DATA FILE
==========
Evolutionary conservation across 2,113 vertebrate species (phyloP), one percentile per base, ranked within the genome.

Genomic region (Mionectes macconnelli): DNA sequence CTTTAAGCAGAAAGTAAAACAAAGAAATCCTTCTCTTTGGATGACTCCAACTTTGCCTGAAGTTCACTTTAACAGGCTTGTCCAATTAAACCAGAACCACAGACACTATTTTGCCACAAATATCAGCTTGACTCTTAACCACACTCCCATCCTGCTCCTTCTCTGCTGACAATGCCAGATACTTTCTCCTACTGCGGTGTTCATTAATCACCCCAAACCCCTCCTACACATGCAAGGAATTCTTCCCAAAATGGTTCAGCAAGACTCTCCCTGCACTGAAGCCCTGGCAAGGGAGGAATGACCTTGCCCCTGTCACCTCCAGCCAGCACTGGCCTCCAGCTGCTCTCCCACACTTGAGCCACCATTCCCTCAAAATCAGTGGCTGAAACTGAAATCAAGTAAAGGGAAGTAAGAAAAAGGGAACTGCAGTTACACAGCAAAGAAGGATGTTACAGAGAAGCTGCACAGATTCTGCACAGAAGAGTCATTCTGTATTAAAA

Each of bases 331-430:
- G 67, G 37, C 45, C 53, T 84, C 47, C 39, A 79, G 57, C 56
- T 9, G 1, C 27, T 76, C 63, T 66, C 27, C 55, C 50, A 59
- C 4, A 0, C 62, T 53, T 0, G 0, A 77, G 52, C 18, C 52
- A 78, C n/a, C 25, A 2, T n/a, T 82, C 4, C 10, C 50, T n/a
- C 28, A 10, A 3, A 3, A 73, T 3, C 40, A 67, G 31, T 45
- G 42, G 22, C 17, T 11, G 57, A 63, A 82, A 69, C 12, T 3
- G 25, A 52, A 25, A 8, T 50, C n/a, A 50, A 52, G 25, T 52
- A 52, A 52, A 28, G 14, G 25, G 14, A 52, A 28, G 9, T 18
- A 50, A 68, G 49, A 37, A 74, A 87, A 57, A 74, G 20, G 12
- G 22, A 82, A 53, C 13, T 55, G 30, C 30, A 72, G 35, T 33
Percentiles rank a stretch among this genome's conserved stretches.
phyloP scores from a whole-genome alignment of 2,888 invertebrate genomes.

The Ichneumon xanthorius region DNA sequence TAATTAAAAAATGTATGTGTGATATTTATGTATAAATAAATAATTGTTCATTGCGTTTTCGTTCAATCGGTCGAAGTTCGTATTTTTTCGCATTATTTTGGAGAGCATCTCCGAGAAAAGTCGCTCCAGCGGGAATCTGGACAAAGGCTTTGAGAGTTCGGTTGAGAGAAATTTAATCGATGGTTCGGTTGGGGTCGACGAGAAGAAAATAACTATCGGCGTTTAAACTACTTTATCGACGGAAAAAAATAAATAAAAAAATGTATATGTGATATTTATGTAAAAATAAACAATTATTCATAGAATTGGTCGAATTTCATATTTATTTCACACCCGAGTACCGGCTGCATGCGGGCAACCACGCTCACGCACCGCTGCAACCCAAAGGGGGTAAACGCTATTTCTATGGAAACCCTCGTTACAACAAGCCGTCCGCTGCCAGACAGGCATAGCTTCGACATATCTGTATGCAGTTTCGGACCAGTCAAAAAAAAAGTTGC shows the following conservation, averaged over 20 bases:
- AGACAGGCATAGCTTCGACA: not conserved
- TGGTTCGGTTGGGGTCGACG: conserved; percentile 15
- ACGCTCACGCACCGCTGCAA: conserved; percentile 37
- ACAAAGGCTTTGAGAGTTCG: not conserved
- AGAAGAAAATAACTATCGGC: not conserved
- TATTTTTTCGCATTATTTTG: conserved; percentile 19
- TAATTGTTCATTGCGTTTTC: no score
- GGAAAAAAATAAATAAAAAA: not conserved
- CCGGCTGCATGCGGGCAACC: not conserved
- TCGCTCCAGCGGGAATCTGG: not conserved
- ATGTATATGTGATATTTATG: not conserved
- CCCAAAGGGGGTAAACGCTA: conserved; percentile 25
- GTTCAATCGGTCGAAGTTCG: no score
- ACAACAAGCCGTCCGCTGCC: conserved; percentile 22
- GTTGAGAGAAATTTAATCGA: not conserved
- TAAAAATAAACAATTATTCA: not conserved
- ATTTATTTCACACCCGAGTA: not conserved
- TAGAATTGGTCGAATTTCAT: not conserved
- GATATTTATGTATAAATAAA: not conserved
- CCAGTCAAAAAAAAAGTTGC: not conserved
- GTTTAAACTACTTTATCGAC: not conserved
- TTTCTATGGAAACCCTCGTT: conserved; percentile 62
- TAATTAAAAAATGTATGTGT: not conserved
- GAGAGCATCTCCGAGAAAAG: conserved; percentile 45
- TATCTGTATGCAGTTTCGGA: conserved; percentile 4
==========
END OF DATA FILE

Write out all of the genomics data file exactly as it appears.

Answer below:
Evolutionary conservation across 2,113 vertebrate species (phyloP), one percentile per base, ranked within the genome.

Genomic region (Mionectes macconnelli): DNA sequence CTTTAAGCAGAAAGTAAAACAAAGAAATCCTTCTCTTTGGATGACTCCAACTTTGCCTGAAGTTCACTTTAACAGGCTTGTCCAATTAAACCAGAACCACAGACACTATTTTGCCACAAATATCAGCTTGACTCTTAACCACACTCCCATCCTGCTCCTTCTCTGCTGACAATGCCAGATACTTTCTCCTACTGCGGTGTTCATTAATCACCCCAAACCCCTCCTACACATGCAAGGAATTCTTCCCAAAATGGTTCAGCAAGACTCTCCCTGCACTGAAGCCCTGGCAAGGGAGGAATGACCTTGCCCCTGTCACCTCCAGCCAGCACTGGCCTCCAGCTGCTCTCCCACACTTGAGCCACCATTCCCTCAAAATCAGTGGCTGAAACTGAAATCAAGTAAAGGGAAGTAAGAAAAAGGGAACTGCAGTTACACAGCAAAGAAGGATGTTACAGAGAAGCTGCACAGATTCTGCACAGAAGAGTCATTCTGTATTAAAA

Each of bases 331-430:
- G 67, G 37, C 45, C 53, T 84, C 47, C 39, A 79, G 57, C 56
- T 9, G 1, C 27, T 76, C 63, T 66, C 27, C 55, C 50, A 59
- C 4, A 0, C 62, T 53, T 0, G 0, A 77, G 52, C 18, C 52
- A 78, C n/a, C 25, A 2, T n/a, T 82, C 4, C 10, C 50, T n/a
- C 28, A 10, A 3, A 3, A 73, T 3, C 40, A 67, G 31, T 45
- G 42, G 22, C 17, T 11, G 57, A 63, A 82, A 69, C 12, T 3
- G 25, A 52, A 25, A 8, T 50, C n/a, A 50, A 52, G 25, T 52
- A 52, A 52, A 28, G 14, G 25, G 14, A 52, A 28, G 9, T 18
- A 50, A 68, G 49, A 37, A 74, A 87, A 57, A 74, G 20, G 12
- G 22, A 82, A 53, C 13, T 55, G 30, C 30, A 72, G 35, T 33
Percentiles rank a stretch among this genome's conserved stretches.
phyloP scores from a whole-genome alignment of 2,888 invertebrate genomes.

The Ichneumon xanthorius region DNA sequence TAATTAAAAAATGTATGTGTGATATTTATGTATAAATAAATAATTGTTCATTGCGTTTTCGTTCAATCGGTCGAAGTTCGTATTTTTTCGCATTATTTTGGAGAGCATCTCCGAGAAAAGTCGCTCCAGCGGGAATCTGGACAAAGGCTTTGAGAGTTCGGTTGAGAGAAATTTAATCGATGGTTCGGTTGGGGTCGACGAGAAGAAAATAACTATCGGCGTTTAAACTACTTTATCGACGGAAAAAAATAAATAAAAAAATGTATATGTGATATTTATGTAAAAATAAACAATTATTCATAGAATTGGTCGAATTTCATATTTATTTCACACCCGAGTACCGGCTGCATGCGGGCAACCACGCTCACGCACCGCTGCAACCCAAAGGGGGTAAACGCTATTTCTATGGAAACCCTCGTTACAACAAGCCGTCCGCTGCCAGACAGGCATAGCTTCGACATATCTGTATGCAGTTTCGGACCAGTCAAAAAAAAAGTTGC shows the following conservation, averaged over 20 bases:
- AGACAGGCATAGCTTCGACA: not conserved
- TGGTTCGGTTGGGGTCGACG: conserved; percentile 15
- ACGCTCACGCACCGCTGCAA: conserved; percentile 37
- ACAAAGGCTTTGAGAGTTCG: not conserved
- AGAAGAAAATAACTATCGGC: not conserved
- TATTTTTTCGCATTATTTTG: conserved; percentile 19
- TAATTGTTCATTGCGTTTTC: no score
- GGAAAAAAATAAATAAAAAA: not conserved
- CCGGCTGCATGCGGGCAACC: not conserved
- TCGCTCCAGCGGGAATCTGG: not conserved
- ATGTATATGTGATATTTATG: not conserved
- CCCAAAGGGGGTAAACGCTA: conserved; percentile 25
- GTTCAATCGGTCGAAGTTCG: no score
- ACAACAAGCCGTCCGCTGCC: conserved; percentile 22
- GTTGAGAGAAATTTAATCGA: not conserved
- TAAAAATAAACAATTATTCA: not conserved
- ATTTATTTCACACCCGAGTA: not conserved
- TAGAATTGGTCGAATTTCAT: not conserved
- GATATTTATGTATAAATAAA: not conserved
- CCAGTCAAAAAAAAAGTTGC: not conserved
- GTTTAAACTACTTTATCGAC: not conserved
- TTTCTATGGAAACCCTCGTT: conserved; percentile 62
- TAATTAAAAAATGTATGTGT: not conserved
- GAGAGCATCTCCGAGAAAAG: conserved; percentile 45
- TATCTGTATGCAGTTTCGGA: conserved; percentile 4